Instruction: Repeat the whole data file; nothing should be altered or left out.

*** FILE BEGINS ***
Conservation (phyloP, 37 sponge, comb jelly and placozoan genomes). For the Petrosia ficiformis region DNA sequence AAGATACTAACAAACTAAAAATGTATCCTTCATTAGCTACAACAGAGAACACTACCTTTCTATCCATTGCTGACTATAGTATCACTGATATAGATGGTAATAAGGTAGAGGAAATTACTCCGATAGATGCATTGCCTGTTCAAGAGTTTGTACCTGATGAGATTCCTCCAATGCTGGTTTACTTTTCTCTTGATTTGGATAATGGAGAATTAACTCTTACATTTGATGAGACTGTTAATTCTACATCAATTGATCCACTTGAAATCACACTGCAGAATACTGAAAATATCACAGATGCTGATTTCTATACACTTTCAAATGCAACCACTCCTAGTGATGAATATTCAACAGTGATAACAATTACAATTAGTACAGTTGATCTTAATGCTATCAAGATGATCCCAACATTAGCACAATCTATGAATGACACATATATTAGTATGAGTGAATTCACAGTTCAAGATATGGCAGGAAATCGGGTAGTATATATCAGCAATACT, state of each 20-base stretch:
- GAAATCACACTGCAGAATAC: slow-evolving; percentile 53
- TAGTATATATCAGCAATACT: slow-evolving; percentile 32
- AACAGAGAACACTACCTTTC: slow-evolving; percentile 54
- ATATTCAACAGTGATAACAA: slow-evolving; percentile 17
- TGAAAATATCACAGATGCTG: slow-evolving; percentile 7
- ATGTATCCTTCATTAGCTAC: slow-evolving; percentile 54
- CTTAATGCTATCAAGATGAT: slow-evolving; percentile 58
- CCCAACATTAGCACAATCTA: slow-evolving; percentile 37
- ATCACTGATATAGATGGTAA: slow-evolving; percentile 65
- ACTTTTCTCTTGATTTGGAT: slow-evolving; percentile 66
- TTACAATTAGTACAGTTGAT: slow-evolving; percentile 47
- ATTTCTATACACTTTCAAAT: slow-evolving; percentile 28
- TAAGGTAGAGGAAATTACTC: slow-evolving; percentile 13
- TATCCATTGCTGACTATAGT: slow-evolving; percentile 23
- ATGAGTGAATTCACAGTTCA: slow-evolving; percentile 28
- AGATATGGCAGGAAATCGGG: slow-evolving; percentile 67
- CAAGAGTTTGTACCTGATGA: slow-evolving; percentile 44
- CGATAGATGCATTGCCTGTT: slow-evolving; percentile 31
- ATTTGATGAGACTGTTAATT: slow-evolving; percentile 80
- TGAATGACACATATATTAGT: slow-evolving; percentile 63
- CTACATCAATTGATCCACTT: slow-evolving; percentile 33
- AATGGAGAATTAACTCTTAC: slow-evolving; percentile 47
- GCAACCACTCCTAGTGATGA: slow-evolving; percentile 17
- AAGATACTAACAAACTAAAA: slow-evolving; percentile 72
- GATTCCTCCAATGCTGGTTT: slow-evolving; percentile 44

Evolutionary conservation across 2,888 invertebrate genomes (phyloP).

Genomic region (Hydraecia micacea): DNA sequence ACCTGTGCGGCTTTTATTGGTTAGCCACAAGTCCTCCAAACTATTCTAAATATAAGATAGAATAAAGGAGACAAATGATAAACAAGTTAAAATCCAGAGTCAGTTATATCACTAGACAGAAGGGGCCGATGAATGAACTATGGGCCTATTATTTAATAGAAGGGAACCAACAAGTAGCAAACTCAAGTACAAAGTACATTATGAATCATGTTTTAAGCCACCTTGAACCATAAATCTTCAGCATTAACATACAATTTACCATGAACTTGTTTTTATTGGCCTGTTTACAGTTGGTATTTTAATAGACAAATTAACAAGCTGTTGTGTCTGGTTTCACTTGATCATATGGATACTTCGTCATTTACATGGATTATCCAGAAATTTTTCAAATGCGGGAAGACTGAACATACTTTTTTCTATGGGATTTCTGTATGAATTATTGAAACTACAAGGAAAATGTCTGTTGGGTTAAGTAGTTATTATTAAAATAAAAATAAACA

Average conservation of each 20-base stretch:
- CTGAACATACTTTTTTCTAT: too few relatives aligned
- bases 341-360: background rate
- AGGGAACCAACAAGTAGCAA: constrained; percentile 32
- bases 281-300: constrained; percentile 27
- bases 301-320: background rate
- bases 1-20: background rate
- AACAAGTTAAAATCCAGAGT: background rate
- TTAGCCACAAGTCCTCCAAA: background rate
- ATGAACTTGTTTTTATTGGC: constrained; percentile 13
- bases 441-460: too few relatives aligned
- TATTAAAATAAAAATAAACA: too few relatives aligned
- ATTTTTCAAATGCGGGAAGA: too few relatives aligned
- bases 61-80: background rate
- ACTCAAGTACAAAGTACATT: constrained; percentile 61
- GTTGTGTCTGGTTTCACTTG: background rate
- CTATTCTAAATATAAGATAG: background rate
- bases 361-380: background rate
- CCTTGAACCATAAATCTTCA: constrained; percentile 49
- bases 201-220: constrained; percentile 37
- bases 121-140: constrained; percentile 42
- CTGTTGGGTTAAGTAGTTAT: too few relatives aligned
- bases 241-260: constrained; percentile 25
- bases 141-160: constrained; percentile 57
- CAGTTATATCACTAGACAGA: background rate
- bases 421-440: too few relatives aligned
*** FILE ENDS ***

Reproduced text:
Conservation (phyloP, 37 sponge, comb jelly and placozoan genomes). For the Petrosia ficiformis region DNA sequence AAGATACTAACAAACTAAAAATGTATCCTTCATTAGCTACAACAGAGAACACTACCTTTCTATCCATTGCTGACTATAGTATCACTGATATAGATGGTAATAAGGTAGAGGAAATTACTCCGATAGATGCATTGCCTGTTCAAGAGTTTGTACCTGATGAGATTCCTCCAATGCTGGTTTACTTTTCTCTTGATTTGGATAATGGAGAATTAACTCTTACATTTGATGAGACTGTTAATTCTACATCAATTGATCCACTTGAAATCACACTGCAGAATACTGAAAATATCACAGATGCTGATTTCTATACACTTTCAAATGCAACCACTCCTAGTGATGAATATTCAACAGTGATAACAATTACAATTAGTACAGTTGATCTTAATGCTATCAAGATGATCCCAACATTAGCACAATCTATGAATGACACATATATTAGTATGAGTGAATTCACAGTTCAAGATATGGCAGGAAATCGGGTAGTATATATCAGCAATACT, state of each 20-base stretch:
- GAAATCACACTGCAGAATAC: slow-evolving; percentile 53
- TAGTATATATCAGCAATACT: slow-evolving; percentile 32
- AACAGAGAACACTACCTTTC: slow-evolving; percentile 54
- ATATTCAACAGTGATAACAA: slow-evolving; percentile 17
- TGAAAATATCACAGATGCTG: slow-evolving; percentile 7
- ATGTATCCTTCATTAGCTAC: slow-evolving; percentile 54
- CTTAATGCTATCAAGATGAT: slow-evolving; percentile 58
- CCCAACATTAGCACAATCTA: slow-evolving; percentile 37
- ATCACTGATATAGATGGTAA: slow-evolving; percentile 65
- ACTTTTCTCTTGATTTGGAT: slow-evolving; percentile 66
- TTACAATTAGTACAGTTGAT: slow-evolving; percentile 47
- ATTTCTATACACTTTCAAAT: slow-evolving; percentile 28
- TAAGGTAGAGGAAATTACTC: slow-evolving; percentile 13
- TATCCATTGCTGACTATAGT: slow-evolving; percentile 23
- ATGAGTGAATTCACAGTTCA: slow-evolving; percentile 28
- AGATATGGCAGGAAATCGGG: slow-evolving; percentile 67
- CAAGAGTTTGTACCTGATGA: slow-evolving; percentile 44
- CGATAGATGCATTGCCTGTT: slow-evolving; percentile 31
- ATTTGATGAGACTGTTAATT: slow-evolving; percentile 80
- TGAATGACACATATATTAGT: slow-evolving; percentile 63
- CTACATCAATTGATCCACTT: slow-evolving; percentile 33
- AATGGAGAATTAACTCTTAC: slow-evolving; percentile 47
- GCAACCACTCCTAGTGATGA: slow-evolving; percentile 17
- AAGATACTAACAAACTAAAA: slow-evolving; percentile 72
- GATTCCTCCAATGCTGGTTT: slow-evolving; percentile 44

Evolutionary conservation across 2,888 invertebrate genomes (phyloP).

Genomic region (Hydraecia micacea): DNA sequence ACCTGTGCGGCTTTTATTGGTTAGCCACAAGTCCTCCAAACTATTCTAAATATAAGATAGAATAAAGGAGACAAATGATAAACAAGTTAAAATCCAGAGTCAGTTATATCACTAGACAGAAGGGGCCGATGAATGAACTATGGGCCTATTATTTAATAGAAGGGAACCAACAAGTAGCAAACTCAAGTACAAAGTACATTATGAATCATGTTTTAAGCCACCTTGAACCATAAATCTTCAGCATTAACATACAATTTACCATGAACTTGTTTTTATTGGCCTGTTTACAGTTGGTATTTTAATAGACAAATTAACAAGCTGTTGTGTCTGGTTTCACTTGATCATATGGATACTTCGTCATTTACATGGATTATCCAGAAATTTTTCAAATGCGGGAAGACTGAACATACTTTTTTCTATGGGATTTCTGTATGAATTATTGAAACTACAAGGAAAATGTCTGTTGGGTTAAGTAGTTATTATTAAAATAAAAATAAACA

Average conservation of each 20-base stretch:
- CTGAACATACTTTTTTCTAT: too few relatives aligned
- bases 341-360: background rate
- AGGGAACCAACAAGTAGCAA: constrained; percentile 32
- bases 281-300: constrained; percentile 27
- bases 301-320: background rate
- bases 1-20: background rate
- AACAAGTTAAAATCCAGAGT: background rate
- TTAGCCACAAGTCCTCCAAA: background rate
- ATGAACTTGTTTTTATTGGC: constrained; percentile 13
- bases 441-460: too few relatives aligned
- TATTAAAATAAAAATAAACA: too few relatives aligned
- ATTTTTCAAATGCGGGAAGA: too few relatives aligned
- bases 61-80: background rate
- ACTCAAGTACAAAGTACATT: constrained; percentile 61
- GTTGTGTCTGGTTTCACTTG: background rate
- CTATTCTAAATATAAGATAG: background rate
- bases 361-380: background rate
- CCTTGAACCATAAATCTTCA: constrained; percentile 49
- bases 201-220: constrained; percentile 37
- bases 121-140: constrained; percentile 42
- CTGTTGGGTTAAGTAGTTAT: too few relatives aligned
- bases 241-260: constrained; percentile 25
- bases 141-160: constrained; percentile 57
- CAGTTATATCACTAGACAGA: background rate
- bases 421-440: too few relatives aligned